The River Rhine – A Journey Downstream
Expand your knowledge on the unforgettable River Rhine.
Rivers can unite or divide areas. The river Oder acts as a border between Germany and Poland, but the river Po creates a large floodplain in Northern Italy.
The river Rhine (Rhein, Rijn) performs both roles. Part of its course functions as a border between France and Germany, but, in the Netherlands, it wanders across a vast floodplain, splitting into distributaries, today controlled by dykes and dams to prevent extensive flooding.
How Long is the River Rhine?
Its length has been reduced over time as the Rhine became a commercial waterway and was therefore straightened with some meanders being removed. In 2010 its length was recorded as 1230kms whereas c1850 it was 90kms longer!
The Rhine is the 11th longest river in Europe (No 1 is the Russian Volga at 3690kms).
To the Romans the Rhine and the Danube stood as bulwarks of the Empire, delineating the edge of the civilized world.
Beyond lay the forbidding forests of the feared Germanic tribes (see “Gladiator”!). In AD9 the Roman general Varus led his 3 legions (20,000 men) east across the Rhine into the dense Teutoburgwald, but the Romans, being unable to deploy into their normal fighting formations, were “slaughtered like cattle”. The 3 eagles were lost and no-one survived.
Where is the Source of the River Rhine?
The river Rhine rises high in the centre of the Swiss Alps (2345m) fed by meltwater streams, many issuing from tarns in corries. It flows ENE along a deep glacial trough. This is the spectacular Alpine world, which has witnessed the return of the lynx, wolf and incursions of brown bears from Italy!
Ibex and chamois forage on steep slopes, golden eagles and bearded vultures soar above pine forests and dairy cattle graze in the meadows. At Chur (35,000), a route centre and Switzerland’s oldest town, the river turns north and soon becomes the western border of Liechenstein, a tiny principality (born in 1719), a tax haven, sandwiched between Switzerland and Austria.
Then the Rhine spills into Bodensee (Lake Constance), which is ringed by resorts, which attract sailors, windsurfers and swimmers in summer. The lake is 63kms long and impressively deep at 252m, due to glacial erosion.
A western outflow leads through medieval Stein on the way to the Rheinfall near Schauffhausen (36,000). These waterfalls, like a Nile cataract, only drop 23m but are 150m wide and are said to be Europe’s largest, in terms of discharge. The river continues to flow west until it reaches the river port of Basel (171,000), home of the tennis maestro, Roger Federer.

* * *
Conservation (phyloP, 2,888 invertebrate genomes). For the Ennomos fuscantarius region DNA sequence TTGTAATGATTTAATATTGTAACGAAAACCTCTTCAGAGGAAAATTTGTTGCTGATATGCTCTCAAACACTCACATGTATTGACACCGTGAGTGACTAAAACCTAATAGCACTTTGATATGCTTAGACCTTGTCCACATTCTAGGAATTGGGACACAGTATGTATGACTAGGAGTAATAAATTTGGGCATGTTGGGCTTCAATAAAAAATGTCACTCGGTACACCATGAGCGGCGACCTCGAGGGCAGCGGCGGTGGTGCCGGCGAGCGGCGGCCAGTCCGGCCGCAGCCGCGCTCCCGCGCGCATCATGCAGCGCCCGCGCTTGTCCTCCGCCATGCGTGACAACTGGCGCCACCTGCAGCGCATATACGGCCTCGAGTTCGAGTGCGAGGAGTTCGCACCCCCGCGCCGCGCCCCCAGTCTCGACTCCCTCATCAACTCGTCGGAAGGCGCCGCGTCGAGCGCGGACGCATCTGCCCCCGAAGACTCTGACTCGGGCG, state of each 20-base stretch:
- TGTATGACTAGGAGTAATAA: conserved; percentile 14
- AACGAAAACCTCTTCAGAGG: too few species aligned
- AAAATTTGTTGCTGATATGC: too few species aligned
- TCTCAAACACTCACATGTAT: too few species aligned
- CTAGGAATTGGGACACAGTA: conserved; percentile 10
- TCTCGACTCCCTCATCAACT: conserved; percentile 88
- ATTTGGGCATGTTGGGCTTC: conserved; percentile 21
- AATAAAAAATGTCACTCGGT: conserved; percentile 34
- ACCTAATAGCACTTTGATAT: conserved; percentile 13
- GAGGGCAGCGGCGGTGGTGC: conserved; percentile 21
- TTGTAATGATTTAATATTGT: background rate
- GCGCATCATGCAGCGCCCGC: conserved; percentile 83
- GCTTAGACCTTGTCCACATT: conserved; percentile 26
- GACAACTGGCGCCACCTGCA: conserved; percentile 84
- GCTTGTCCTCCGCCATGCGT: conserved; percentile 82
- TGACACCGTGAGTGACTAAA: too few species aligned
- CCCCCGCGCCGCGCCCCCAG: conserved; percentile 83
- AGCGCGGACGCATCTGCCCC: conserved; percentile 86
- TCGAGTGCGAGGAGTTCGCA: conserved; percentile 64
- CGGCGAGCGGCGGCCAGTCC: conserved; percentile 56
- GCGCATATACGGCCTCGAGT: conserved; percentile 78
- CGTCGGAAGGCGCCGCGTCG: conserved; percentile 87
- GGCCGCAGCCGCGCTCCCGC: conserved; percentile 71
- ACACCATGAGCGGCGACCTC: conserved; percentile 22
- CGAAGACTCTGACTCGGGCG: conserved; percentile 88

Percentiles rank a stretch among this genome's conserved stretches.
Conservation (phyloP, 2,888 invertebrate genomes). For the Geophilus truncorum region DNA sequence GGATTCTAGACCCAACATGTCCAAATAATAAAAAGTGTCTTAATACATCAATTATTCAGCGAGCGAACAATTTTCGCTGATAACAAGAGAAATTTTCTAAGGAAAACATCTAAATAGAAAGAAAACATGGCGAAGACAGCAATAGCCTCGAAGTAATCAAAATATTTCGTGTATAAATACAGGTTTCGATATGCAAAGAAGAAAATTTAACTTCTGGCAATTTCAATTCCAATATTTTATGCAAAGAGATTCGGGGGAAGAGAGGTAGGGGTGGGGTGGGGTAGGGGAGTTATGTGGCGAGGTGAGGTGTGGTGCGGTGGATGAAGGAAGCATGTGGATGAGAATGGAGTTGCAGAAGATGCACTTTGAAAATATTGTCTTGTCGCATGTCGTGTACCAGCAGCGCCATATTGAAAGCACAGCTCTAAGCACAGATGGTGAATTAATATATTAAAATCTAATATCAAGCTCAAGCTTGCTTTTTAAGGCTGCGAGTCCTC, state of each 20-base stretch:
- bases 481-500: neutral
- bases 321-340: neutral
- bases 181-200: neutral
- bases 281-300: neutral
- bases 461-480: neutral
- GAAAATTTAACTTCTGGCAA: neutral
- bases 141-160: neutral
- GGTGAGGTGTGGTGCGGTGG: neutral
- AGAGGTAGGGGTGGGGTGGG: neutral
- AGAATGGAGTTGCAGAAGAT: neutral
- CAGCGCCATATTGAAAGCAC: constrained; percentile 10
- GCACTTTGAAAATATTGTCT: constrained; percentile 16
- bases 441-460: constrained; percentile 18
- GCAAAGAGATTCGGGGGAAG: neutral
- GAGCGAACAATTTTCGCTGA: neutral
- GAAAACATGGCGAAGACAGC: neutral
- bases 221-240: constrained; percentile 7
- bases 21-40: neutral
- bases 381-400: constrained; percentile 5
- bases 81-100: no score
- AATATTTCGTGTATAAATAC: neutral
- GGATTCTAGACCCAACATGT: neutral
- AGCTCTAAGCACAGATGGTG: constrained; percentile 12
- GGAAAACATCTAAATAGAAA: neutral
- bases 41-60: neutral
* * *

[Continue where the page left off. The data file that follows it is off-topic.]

Switzerland’s third city boasts the prestigious Kunstmuseum, with paintings by Manet, Cezanne, Picasso and Dali.
Next the river passes through the dog-leg of the Rhine Knee, turning north and becoming the international border between France and Germany. It occupies the floor of the downfaulted Rhine Rift Valley, with the Vosges Mountains of Alsace (1428m) rising to the west. The steep Col du Ballon has been climbed 20 times by the riders of the Tour de France.
Eastwards lies the scenic Schwarzwald, popular with ramblers and climbers, and famous for its cuckoo clocks, schnapps and gateaux. Strasbourg (287,000), where the European Parliament (EU) sits, is found on a left bank tributary, the Ill, and can be seen 4kms away.
Further north a larger tributary from the east, the Neckar, swells the flow. Industrial Mannheim (309,000) known as “the city of inventions” stands at this confluence. Now the Rhine enters the historic Palatinate region, renown for its vineyards.
It was conquered in the reign of the Roman Emperor, Augustus, in 12BC and later became a core area of the Catholic Holy Roman Empire (800-1806). In 1521 the Diet of the ancient town of Worms (83,000) declared Martin Luther a heretic in an attempt to suffocate Protestantism at birth.
50kms downstream stands Mainz (219,000), the capital of the Palatinate and a former Roman fortress, located at the confluence with the river Main, the Rhine’s longest tributary. The city has become a trade centre for the local white wines and its most famous son is Johannes Gutenberg (d1468), the inventor of the movable type printing press, which facilitated the Renaissance and the Reformation (Gutenberg Bible).
After Mainz the Rhine swings west and, after Bingen, home of the Mouse Tower (the bishop was eaten by mice allegedly!), flows NW into the Rhine Gorge, a World Heritage site. The river cut the gorge rapidly during a recent period of uplift. From the west bank rise the forested Hunsruck (816m), littered with wind farms, whilst the Taunus (878m) (remember the Ford Taunus car?!), known for its geothermal springs, rise to the east.
The steep slopes of the 65kms long gorge are clothed in vineyards and dominated by more than 40 castles, many destroyed during the Thirty Years War (1618-1648). The dramatic Marksburg castle (1117) is one of only 2 to have escaped damage.